Shipping is an energy efficient mode of transport. That said, because vessels use oil as fuel they inevitably emit CO2 (carbon dioxide), which is a cause of global warming, as well as NOx (nitrogen oxide), SOx (sulfur oxide), soot and other emissions, which are linked to acid rain and atmospheric pollution. NOx and SOx cause acid rain and air pollution. As industrialization has grown, air pollution has become even problematical, affecting the daily lives of people and damaging the natural environment. The MOL Group is fully aware of the effects on air quality associated with its business activities and thus proactively works to reduce the impact on an ongoing basis.
NOx is generated by bonding nitrogen in fuel oil and the oxygen in the air under high temperature during combustion in the engine. We equipped SCR systems, which eliminate NOx emissions from vessels, to three power generators on the MOL-owned/operated large-scale iron ore carrier. We confirmed that its denitration performance for diesel oil conforms to IMO's NOx Tier III regulations, which will take effect in 2016.
MOL, in cooperation with ClassNK and Yanmar Co., Ltd., has been operating the system since the vessel was delivered in December 2013. Its verification using marine diesel oil (MDO) as fuel and about 3,100 hours of operation (total operation hours of three SCR systems) have been completed. Verification using heavy fuel oil (HFO) is now in progress.
SOx is generated by burning fuel oil containing sulfur. To reduce the volume of SOx emissions, MOL has set a standard for the sulfur content in the fuel it consumes that is stricter than the International Convention governing sulfur content in fuel oil. We have started the following actions as additional measures.
MOL launched a study to equip its in-service fleet with SOx scrubbers in advance of a revised international treaty that places stronger restrictions on vessel exhaust emissions. It targets car carriers, because their structure makes it more technically challenging to add scrubber systems, compared to other types of vessels. It also focuses on ships already in service, which are more difficult to equip with scrubbers than newbuilding vessels. We will promptly develop detailed specifications for the scrubber system and use the latest technologies such as 3D scanning to promote operational efficiency in installation process, aiming for results that will streamline the development of ship class rules and guidelines.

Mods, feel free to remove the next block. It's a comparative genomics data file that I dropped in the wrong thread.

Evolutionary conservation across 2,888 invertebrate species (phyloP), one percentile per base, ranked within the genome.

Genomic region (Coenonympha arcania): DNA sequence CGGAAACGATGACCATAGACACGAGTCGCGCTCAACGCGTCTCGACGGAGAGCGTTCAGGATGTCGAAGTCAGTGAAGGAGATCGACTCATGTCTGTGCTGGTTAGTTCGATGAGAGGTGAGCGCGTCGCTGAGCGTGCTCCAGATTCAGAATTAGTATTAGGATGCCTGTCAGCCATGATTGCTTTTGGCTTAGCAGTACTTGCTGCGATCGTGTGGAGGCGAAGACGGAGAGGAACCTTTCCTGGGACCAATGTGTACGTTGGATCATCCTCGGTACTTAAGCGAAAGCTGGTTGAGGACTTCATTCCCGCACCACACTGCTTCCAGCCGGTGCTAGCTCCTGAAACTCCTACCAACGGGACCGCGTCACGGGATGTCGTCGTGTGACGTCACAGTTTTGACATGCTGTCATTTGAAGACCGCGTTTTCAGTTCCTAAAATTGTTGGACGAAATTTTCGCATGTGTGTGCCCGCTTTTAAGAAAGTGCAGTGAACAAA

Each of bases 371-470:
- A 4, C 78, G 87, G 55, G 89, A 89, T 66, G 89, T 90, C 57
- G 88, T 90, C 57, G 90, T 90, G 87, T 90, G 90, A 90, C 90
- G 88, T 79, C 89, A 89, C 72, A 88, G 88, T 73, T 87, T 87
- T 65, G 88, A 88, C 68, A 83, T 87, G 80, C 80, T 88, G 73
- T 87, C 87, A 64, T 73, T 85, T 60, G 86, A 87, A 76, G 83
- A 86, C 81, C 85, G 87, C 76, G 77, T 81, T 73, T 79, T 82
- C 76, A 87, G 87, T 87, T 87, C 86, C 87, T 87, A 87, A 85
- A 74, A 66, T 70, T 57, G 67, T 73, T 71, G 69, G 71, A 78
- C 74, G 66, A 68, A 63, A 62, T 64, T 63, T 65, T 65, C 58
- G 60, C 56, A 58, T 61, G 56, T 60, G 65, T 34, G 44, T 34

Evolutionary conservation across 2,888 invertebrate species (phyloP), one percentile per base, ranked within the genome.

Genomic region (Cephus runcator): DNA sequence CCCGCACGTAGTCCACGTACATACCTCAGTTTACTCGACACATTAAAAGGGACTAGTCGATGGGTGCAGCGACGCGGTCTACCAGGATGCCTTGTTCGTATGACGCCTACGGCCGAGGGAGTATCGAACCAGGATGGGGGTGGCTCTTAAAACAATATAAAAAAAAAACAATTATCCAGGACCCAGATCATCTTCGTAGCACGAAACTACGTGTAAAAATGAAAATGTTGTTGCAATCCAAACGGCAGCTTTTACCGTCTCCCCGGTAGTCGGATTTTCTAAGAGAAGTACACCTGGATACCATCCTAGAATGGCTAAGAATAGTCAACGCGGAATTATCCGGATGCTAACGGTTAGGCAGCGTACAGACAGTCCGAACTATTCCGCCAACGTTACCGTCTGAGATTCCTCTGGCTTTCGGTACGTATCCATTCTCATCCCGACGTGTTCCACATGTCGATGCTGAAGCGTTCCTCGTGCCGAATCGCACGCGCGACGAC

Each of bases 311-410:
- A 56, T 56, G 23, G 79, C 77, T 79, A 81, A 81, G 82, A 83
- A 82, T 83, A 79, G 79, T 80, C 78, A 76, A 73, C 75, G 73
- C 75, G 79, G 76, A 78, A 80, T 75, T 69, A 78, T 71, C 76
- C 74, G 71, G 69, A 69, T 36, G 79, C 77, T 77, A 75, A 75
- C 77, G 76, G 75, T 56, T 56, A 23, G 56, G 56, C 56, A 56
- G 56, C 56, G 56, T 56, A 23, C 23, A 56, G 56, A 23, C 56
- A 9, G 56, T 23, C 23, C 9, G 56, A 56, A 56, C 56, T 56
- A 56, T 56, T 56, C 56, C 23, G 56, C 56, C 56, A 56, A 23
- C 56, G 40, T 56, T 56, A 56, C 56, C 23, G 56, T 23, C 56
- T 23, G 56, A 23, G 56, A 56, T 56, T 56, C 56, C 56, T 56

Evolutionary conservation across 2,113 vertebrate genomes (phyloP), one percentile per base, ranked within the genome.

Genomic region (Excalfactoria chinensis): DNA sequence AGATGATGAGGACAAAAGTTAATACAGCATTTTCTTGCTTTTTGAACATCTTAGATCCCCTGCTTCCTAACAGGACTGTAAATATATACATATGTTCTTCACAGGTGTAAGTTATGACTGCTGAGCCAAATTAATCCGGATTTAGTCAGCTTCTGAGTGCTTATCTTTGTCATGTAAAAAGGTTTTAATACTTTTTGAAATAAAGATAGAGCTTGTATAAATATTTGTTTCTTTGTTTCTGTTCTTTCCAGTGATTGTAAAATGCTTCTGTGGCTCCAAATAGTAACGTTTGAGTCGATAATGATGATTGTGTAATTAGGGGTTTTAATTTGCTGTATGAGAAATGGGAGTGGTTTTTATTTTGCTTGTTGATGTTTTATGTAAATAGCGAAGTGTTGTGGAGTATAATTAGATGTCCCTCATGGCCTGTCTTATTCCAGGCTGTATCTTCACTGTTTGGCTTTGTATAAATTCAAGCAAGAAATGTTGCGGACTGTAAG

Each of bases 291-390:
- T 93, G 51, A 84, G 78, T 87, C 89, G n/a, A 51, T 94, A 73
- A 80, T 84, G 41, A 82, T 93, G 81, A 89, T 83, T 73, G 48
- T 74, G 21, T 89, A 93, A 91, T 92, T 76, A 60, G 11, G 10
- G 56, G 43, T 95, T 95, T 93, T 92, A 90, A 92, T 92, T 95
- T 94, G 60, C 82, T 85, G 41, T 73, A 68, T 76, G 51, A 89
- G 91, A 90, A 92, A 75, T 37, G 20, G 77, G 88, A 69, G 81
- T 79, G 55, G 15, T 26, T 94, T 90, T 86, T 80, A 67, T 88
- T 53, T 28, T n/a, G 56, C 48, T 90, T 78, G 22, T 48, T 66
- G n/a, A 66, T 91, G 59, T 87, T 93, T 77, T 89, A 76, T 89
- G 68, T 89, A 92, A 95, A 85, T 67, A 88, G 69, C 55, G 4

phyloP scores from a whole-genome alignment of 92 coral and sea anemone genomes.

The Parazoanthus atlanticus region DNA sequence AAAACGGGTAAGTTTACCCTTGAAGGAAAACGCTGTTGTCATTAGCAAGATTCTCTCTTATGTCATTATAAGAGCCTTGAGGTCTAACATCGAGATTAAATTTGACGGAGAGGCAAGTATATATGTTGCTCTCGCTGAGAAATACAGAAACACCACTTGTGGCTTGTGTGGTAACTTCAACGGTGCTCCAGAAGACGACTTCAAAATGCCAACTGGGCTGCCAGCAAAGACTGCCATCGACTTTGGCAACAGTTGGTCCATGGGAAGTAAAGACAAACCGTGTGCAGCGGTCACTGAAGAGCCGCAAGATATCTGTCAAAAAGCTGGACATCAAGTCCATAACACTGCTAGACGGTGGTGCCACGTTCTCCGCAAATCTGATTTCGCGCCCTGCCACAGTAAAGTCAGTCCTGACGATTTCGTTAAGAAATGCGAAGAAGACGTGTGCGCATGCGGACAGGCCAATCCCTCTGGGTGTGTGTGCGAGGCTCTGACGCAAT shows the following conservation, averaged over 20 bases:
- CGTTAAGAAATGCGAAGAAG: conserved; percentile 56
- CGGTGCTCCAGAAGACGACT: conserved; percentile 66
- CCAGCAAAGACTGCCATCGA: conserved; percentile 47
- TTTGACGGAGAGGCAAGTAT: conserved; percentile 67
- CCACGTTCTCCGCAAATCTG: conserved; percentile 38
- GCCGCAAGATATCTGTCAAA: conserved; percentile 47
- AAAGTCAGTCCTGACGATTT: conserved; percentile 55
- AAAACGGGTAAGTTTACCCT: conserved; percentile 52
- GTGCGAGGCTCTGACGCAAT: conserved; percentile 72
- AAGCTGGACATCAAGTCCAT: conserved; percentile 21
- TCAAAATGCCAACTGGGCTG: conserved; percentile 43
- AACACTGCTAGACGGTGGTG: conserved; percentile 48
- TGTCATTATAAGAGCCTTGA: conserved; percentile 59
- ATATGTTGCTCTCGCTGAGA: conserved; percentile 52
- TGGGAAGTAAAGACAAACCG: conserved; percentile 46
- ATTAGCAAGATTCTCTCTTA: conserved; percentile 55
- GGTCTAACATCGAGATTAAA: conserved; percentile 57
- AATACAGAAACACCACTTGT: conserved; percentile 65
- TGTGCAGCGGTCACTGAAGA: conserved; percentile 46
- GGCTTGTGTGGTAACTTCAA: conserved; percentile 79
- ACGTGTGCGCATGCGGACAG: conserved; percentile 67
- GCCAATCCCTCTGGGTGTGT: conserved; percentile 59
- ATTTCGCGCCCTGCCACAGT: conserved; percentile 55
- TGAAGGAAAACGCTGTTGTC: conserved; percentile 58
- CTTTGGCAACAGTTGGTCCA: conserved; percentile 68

In cooperation with MOL, MAN Diesel & Turbo of Denmark developed the main engine, the first low-speed diesel engine ever in the world to run on methanol in 2015. In early 2016 , we launched the tanker vessel equipped with dual-fuel engine that can run on either methanol or heavy fuel oil. Since methanol contains no sulfur, it is more environmentally friendly than conventional diesel fuel, and can reduce sulfur oxide (SOx) emissions. Also, compared to the conventional engine, it will reduce CO2 and NOx.
Exhaust gases emitted by ships contain diesel emitted particulate (DEP), and other particulate matter (PM) such as soot and dust. MOL has been developing a d iesel particulate filter (DPF) for diesel engines on vessels that use marine heavy fuel oil together with Nippon Kaiji Kyokai (ClassNK) and Akasaka Diesels Limited. In 2010, we conducted a test installation and have begun trial operation of this system on the diesel engine used for power generation on an MOL Group-operated ocean-going vessel. This is the world's first installation of a selfregenerating DPF on an ocean- going vessel. This system incorporates a filter made from ceramic fibers. The filter collects particulate matter (PM) when exhaust gas goes through it. It can collect over 80% of PM produced, significantly reducing black smoke emissions.
Emissions of NOx, SOx, soot and smoke, and other pollutants can be significantly reduced while at berth by reducing the use of conventional diesel power generators and receiving electric power supply from onshore instead. A total of 16 MOL- perated containerships and tugboats operated by Group tugboat companies have been installing electric power supply systems connected to the local electricity grid to power ships at berth. In some ports, the shore power supply system is even used to power domestic carriers while at berth. The Emerald Ace, which was delivered in 2012, achieves "zero emissions" by completely shutting off diesel power generators while at berth. "
MOL and MOL Group company Utoc Corporation installed a 200 kW solar power generation system at the Tokyo International Container Terminal in 2007. In fiscal 2015, the system generated approximately 179,000 kWh of power, which covered about 28% of the power needs for the control building. In addition, Utoc Corporation and Shosen Koun Co., Ltd. Have also progressively introduced hybrid transfer cranes at their container terminals in Tokyo and Kobe, respectively. These cranes consume approximately 40% less fuel than conventional ones.